The league seemed to take Schwartz’s side after the game, but I can see both arguments. It’s Schwartz’s job to know the rulebook, even if the referee tells him he can’t challenge. After last year, nobody should know that better than Schwartz. But it has to be frustrating when a referee says you can’t challenge a situation that certainly seems like a viable candidate for the red flag. Or, you know, frustrating that the refs didn’t spot an obvious forward lateral on the field. Thank You for Not Officiating, anybody?
Possibly a Good Idea?
The Ravens fought back late on Sunday to come within one point of the Steelers, 16-15, pending the extra point. With just 2:02 to go, the Ravens then caught a break when itinerant line-jumper Troy Polamalu literally jumped over the center, giving them an interesting choice: Should they still kick the extra point to tie the game, or would they be better off going for it from the 1-yard line to try to take the lead?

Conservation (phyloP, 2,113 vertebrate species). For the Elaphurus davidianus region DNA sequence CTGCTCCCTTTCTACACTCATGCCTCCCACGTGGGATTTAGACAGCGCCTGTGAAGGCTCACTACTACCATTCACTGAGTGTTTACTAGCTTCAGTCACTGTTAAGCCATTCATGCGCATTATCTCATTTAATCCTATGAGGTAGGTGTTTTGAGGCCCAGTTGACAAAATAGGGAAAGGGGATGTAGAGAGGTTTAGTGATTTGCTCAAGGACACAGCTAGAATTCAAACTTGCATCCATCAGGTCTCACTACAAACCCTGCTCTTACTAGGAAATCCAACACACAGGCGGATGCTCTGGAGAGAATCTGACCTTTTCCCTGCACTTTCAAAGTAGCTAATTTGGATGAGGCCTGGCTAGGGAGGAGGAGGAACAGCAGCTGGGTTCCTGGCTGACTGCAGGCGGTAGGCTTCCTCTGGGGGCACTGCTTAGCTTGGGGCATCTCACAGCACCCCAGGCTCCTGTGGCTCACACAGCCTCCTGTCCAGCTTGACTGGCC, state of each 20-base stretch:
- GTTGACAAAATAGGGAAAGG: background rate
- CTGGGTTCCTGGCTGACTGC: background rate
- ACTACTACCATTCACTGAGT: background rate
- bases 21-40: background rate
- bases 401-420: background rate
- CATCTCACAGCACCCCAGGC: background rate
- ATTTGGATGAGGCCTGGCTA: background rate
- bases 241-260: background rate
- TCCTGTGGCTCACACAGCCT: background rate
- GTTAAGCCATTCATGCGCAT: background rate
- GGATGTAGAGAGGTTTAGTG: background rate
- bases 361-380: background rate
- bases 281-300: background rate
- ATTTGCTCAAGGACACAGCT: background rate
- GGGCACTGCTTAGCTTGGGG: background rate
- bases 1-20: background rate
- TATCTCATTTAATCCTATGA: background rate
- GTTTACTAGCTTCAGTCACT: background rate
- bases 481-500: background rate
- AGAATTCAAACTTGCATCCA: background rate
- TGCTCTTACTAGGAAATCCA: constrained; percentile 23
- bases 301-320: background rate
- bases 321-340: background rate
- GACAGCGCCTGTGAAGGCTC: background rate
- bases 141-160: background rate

I don’t know that it makes sense for the Ravens. You should go for it if you think you have a better probability of converting a two-pointer than you do of winning the tied game after the possession. Baltimore was on the road and about to give the ball back to Ben Roethlisberger in a close game before overtime, with little likelihood of getting a possession in before the clock hit all zeroes. Its chances of winning in that situation probably aren’t great — maybe 40 percent — but they’re better than the putrid Baltimore running game, which is especially bad in short yardage this year.